Migration Matters: Learning the Language

September 15th to October 15th is National Hispanic Heritage Month. Last week, Central American nations celebrated their independence. This week, in recognition of these celebrations and the regional work between the US and Central America on migration, the Restoring Family Links Blog will be hosting a five-part series on general issues of migration within the Americas. Today’s story is contributed by Nadia Kalinchuk, Restoring Family Links Outreach Coordinator, Caseworker for the Americas and Migration Focal Point, who recently returned from travel to the Northern Triangle – El Salvador, Guatemala, and Honduras.

When I landed in San Salvador, I felt adequately prepared for the ten days ahead that would take me through the Northern Triangle of Central America, an area most recently garnering international attention due to the number of unaccompanied children leaving their homes with the goal of coming to the US. However, during my trip, I realized that the language in which I discussed the topic of the “recent humanitarian crisis along the border” needed re-examining. As the opening blog for a series on migration, it is extremely important to “re-frame” the language of borders and immigration.

On Borders

Within the US, the discussion on borders tends to focus on its own borders. Within this context, the discussion gets homogenized so that there is only the distinction of a US and Mexico border.  In reality, people are coming from countries south, east and west of Mexico and crossing many borders before then.  Migration impacts many communities, communities that are along the route as well as sending countries.  It is invaluable to take into consideration the entire scope of migration as a region because it tells a bigger, more robust, story.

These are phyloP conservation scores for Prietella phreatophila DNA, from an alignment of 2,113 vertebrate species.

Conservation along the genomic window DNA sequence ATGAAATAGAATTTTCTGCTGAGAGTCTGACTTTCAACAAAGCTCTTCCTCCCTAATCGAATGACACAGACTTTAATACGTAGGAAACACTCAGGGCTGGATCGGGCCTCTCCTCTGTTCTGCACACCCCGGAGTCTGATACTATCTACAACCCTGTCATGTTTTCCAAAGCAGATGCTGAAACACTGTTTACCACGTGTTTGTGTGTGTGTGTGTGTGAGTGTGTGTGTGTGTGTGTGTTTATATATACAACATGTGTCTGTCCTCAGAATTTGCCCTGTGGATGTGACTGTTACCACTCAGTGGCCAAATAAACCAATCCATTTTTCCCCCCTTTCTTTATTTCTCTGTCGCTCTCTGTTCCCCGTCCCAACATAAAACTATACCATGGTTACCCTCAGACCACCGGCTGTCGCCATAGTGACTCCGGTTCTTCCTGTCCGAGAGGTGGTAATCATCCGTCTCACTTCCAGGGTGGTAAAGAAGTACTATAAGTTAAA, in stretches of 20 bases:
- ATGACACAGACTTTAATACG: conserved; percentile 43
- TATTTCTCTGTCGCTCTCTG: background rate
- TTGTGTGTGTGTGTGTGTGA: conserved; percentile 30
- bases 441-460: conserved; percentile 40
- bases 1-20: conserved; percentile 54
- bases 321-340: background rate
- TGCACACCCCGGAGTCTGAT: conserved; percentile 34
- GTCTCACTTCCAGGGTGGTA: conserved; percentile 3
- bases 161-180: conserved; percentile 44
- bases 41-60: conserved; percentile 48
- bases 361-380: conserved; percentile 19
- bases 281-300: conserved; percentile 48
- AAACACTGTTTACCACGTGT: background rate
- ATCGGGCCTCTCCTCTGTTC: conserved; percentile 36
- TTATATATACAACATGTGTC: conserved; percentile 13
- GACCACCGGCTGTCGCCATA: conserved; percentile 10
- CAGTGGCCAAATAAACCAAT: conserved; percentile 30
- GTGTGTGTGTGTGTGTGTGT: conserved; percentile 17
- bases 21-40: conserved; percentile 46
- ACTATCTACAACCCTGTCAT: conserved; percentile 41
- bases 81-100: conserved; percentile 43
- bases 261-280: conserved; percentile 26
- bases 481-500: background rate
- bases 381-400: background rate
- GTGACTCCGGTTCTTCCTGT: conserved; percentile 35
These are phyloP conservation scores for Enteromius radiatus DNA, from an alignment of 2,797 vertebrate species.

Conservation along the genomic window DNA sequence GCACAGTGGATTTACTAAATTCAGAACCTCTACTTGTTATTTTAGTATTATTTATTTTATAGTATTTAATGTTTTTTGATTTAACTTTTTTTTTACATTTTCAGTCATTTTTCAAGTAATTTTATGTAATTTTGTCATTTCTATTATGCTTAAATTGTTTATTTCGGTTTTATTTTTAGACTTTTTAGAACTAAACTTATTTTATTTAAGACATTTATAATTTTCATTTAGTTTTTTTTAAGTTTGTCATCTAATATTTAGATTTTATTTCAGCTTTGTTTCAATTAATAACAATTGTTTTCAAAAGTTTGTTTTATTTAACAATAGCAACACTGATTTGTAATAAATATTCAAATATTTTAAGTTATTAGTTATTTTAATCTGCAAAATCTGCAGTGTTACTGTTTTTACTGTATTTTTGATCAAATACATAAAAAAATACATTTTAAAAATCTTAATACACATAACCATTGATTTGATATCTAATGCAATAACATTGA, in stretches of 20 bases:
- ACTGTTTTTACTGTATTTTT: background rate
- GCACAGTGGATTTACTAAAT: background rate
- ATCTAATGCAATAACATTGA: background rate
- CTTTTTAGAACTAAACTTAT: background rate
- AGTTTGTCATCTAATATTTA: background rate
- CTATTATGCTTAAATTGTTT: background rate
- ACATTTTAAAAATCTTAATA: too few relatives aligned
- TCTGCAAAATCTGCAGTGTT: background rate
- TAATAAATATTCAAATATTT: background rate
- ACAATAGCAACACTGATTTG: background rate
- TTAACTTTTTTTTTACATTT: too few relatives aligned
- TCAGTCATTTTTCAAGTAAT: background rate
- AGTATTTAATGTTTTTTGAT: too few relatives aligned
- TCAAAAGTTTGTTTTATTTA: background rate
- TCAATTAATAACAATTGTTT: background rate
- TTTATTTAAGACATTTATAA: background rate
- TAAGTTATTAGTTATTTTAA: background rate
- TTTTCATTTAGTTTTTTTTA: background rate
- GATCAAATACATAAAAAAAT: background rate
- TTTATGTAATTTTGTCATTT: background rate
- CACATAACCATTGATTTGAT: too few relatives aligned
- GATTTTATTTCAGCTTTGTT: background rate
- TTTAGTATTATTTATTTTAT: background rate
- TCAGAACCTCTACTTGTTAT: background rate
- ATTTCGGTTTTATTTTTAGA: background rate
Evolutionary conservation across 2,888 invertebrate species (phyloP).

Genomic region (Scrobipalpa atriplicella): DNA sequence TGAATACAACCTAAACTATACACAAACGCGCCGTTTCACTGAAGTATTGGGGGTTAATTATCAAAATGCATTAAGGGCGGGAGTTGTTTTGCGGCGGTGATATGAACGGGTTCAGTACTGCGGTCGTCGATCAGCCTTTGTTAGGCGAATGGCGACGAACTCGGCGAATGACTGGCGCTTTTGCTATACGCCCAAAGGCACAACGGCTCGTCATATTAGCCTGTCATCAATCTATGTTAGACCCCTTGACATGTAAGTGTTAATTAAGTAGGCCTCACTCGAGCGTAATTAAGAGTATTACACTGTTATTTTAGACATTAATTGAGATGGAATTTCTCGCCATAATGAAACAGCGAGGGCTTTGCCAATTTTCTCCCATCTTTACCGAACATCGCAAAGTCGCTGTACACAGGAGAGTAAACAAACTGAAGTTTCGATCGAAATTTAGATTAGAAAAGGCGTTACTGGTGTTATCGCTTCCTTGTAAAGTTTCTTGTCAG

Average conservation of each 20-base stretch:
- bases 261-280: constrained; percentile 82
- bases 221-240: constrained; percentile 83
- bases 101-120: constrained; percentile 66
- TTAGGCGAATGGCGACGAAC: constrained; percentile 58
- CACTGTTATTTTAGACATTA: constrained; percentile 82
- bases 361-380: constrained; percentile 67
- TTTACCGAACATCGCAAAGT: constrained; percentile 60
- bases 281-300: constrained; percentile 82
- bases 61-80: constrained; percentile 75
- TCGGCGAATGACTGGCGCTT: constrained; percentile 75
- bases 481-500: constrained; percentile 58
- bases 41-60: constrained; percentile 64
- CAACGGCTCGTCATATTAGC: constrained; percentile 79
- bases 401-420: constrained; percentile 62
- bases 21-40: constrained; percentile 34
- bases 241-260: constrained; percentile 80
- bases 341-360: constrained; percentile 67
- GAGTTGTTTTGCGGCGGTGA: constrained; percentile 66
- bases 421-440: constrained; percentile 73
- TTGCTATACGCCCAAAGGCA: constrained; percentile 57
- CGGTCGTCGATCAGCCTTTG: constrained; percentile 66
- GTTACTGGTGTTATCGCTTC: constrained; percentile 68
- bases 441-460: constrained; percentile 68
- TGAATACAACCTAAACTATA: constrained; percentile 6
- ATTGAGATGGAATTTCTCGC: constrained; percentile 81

Deportados, Repatriados, y Retornados

The ways in which returning migrants are viewed is extremely shaped by the language used to label and describe them. While in San Salvador, my Red Cross colleagues and I sat down with Mr. César Ríos of the Instituto Salvadoreño del Migrante. As we spoke, I used the term deportados to refer to the returned migrants. Ríos quickly took the opportunity to explain the local discourse. He said that the term deportado has come to mean that the migrant is a criminal or has committed a criminal act and was thus deported.

The term has similar connotations to the use of the term “illegal” in the United States, often used to refer to people who come across the border undocumented. Labels such as deportados and “illegal” reduce people to actions and strip away their humanity by inferring criminal behavior. Using this language reinforces approaches to immigration issues by governments and communities that ignore the basic human needs of undocumented migrants.

Similarly, Ríos stated that the term, repatriado, or repatriated, does not adequately describe the struggles returning migrants face in integrating back into their communities, homes, and families.  Many returnees worked abroad to support their families back home. Once they return, they can be seen as a burden for the family to support.

This is further complicated if the migrant comes back after suffering a severe injury, which can happen if they are thrown from the train, La Bestia. While the International Committee of the Red Cross (ICRC) and Red Cross Societies in the Northern Triangle provide support to these migrants by providing prosthetics, there remains stigma against the disabled and finding a job in nations with high rates of poverty and unemployment becomes exceedingly difficult. When the reason for migration includes economic opportunity, this can be particularly challenging to both the family and the migrant.

As such, the community serving and advocating for migrant rights often chooses to use the term retornado to describe the migrant’s return. Retornado describes the return of the migrant without putting any emphasis on the process in which they were returned.  It adds a dimension of humanity which the other terms lack.

No matter where you go, whether in the US, Central America, or pretty much everywhere else, the language used to discuss borders and immigration often reflects political agendas. Being a part of the Red Cross Movement, I have had the opportunity to apply the Fundamental Principles of neutrality and humanity to this language – looking at how the very words we use to discuss migration often subjects us to political positions, and how we can alter those words to insure that the humanity of migrants is at the forefront of the conversation.